Why the quest for efficiency makes people inefficient

I’ve learned that our quest for efficiency is often one of the things that makes us the most inefficient.
Many people in management or coaching positions often get sour on the folks who they work with – claiming that they’re lazy, unmotivated slackers.
While this can be true, I’ve found that people are often putting forth a solid effort and doing the best they can, but are victims of two types of errors:
•A confused and improper focus on “efficiency” (which results in cutting corners, relying on willpower to create behavior change, and failing to set up long-term systems that are actually sustainable)
•A lack of skills to deal with obstacles, barriers, or questions that come up when attempting to engage in a new behavior.
I will discuss these issues from a management perspective, since I often find myself getting much more frustrated with employees than I do with coaching clients. (I have a healthy emotional distance from coaching clients, while I often regularly take mistakes employees make as a reflection of me in a way that is not always helpful).
In running a gym, I’ve found that one of our biggest issues as we’ve scaled is that – at each tier of growth – we have to relearn and refocus on the basics of each role within the organization.
This could be the basics of coaching a class (Give everyone in the class at least two pieces of individualized feedback – and use their name while doing so), the basics of setting someone up with a membership in our system (Please please please take their picture and have them fill out a membership agreement), or the basics of coaches communicating schedule changes for class coverage (Until the class is formally taken off of your schedule, it is your responsibility to make sure that someone shows up for it).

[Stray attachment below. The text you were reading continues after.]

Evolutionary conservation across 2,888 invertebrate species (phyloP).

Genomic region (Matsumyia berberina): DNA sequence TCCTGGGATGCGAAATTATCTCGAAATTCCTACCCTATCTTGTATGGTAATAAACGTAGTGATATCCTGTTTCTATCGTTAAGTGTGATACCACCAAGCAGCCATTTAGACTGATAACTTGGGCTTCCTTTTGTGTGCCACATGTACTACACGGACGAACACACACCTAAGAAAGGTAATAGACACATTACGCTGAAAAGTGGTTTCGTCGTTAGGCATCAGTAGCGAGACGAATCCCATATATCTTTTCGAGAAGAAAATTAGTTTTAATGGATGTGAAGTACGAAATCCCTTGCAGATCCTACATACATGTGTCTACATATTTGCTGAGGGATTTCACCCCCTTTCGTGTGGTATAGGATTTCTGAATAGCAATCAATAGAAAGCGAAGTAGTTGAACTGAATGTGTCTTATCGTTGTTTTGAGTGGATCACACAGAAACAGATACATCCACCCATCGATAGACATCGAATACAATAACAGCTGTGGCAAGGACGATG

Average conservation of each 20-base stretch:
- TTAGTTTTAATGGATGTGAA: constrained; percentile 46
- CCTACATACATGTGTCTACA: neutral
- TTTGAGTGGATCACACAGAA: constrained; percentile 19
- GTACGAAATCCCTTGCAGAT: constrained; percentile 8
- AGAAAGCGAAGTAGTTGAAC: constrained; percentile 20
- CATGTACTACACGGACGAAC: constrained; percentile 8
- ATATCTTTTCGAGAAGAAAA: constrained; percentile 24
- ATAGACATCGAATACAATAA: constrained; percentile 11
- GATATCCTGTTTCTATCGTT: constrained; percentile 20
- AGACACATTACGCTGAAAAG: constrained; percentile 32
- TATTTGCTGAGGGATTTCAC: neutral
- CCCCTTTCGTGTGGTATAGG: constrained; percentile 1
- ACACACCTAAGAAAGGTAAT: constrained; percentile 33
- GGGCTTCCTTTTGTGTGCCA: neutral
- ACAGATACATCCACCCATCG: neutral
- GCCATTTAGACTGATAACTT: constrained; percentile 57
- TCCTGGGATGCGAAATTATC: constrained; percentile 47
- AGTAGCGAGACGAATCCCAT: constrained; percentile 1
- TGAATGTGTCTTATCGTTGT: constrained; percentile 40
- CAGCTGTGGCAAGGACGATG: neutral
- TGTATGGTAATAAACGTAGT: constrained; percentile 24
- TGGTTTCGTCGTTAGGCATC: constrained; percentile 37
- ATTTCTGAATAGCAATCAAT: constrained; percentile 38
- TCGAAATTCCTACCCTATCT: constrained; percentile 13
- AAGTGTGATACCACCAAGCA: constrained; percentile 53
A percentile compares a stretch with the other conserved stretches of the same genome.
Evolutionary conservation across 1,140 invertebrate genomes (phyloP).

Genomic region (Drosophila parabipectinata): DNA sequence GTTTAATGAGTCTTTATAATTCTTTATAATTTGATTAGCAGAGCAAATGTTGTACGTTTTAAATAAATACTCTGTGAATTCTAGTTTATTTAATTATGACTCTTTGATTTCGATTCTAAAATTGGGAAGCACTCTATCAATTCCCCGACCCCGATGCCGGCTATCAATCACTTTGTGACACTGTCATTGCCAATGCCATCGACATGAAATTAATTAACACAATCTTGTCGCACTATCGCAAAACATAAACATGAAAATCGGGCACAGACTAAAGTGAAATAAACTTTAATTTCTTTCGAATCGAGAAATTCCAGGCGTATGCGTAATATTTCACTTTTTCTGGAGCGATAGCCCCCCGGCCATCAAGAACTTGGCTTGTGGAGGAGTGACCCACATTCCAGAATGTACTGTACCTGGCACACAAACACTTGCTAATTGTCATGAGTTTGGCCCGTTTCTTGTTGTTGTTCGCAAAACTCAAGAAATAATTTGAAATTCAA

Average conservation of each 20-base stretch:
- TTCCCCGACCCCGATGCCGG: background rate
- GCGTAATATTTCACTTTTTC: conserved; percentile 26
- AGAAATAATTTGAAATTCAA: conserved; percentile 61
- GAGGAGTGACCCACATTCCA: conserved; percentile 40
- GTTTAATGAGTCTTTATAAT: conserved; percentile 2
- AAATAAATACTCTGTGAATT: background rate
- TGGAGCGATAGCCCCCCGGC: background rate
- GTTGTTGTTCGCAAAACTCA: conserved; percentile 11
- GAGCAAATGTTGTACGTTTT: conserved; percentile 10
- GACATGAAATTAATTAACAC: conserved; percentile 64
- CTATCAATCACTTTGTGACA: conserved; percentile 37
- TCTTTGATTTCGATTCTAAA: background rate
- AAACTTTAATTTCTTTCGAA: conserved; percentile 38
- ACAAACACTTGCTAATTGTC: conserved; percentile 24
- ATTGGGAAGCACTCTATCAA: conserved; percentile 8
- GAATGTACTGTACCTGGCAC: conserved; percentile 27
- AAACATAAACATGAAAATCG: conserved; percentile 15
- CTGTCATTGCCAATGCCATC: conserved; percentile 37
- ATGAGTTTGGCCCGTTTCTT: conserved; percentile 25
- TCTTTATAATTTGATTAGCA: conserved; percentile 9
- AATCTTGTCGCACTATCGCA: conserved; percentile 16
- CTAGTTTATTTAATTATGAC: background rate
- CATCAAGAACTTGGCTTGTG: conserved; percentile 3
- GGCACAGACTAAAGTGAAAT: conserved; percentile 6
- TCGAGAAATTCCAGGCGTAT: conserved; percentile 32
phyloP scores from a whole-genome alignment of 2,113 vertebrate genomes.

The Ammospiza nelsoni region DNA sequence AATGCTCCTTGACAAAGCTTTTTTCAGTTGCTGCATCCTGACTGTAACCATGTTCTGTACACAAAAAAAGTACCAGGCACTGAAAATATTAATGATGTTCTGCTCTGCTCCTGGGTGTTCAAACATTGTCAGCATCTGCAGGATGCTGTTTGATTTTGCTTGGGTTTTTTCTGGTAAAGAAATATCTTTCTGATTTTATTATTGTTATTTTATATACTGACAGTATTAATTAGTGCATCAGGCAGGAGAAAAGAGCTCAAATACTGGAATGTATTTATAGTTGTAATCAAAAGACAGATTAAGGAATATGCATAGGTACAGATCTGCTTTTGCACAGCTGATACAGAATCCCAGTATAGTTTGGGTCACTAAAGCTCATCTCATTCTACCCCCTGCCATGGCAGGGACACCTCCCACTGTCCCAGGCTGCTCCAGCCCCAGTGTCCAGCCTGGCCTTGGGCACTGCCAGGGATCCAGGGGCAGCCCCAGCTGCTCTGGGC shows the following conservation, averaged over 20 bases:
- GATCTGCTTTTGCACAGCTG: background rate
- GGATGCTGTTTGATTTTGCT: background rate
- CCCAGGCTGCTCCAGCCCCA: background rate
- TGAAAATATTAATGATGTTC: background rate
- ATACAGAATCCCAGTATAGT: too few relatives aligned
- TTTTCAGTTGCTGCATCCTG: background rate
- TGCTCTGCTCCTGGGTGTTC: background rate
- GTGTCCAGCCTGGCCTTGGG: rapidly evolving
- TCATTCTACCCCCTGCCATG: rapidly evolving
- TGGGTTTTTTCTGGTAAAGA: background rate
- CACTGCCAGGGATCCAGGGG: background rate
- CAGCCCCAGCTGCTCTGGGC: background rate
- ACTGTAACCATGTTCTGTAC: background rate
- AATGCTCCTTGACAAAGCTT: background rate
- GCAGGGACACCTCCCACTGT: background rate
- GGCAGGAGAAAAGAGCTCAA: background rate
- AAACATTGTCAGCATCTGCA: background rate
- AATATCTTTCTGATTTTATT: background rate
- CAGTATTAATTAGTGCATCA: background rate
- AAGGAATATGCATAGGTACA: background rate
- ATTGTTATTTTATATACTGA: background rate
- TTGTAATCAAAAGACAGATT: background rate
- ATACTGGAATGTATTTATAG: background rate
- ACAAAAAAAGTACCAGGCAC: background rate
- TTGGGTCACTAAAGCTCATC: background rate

As we add employees and members, we tend to lose the thread of executing on these fundamental building blocks of our business. There’s more clients in the gym so classes get busy. There’s more front desk staff with a tiered management structure, so the way that we communicate and hold staff accountable is constantly shifting. There’s more to do in general, so it’s easier for things to slip through the cracks.
Over the last year, I’ve focused most of my effort on creating systems to make sure that we are not missing out on the fundamentals.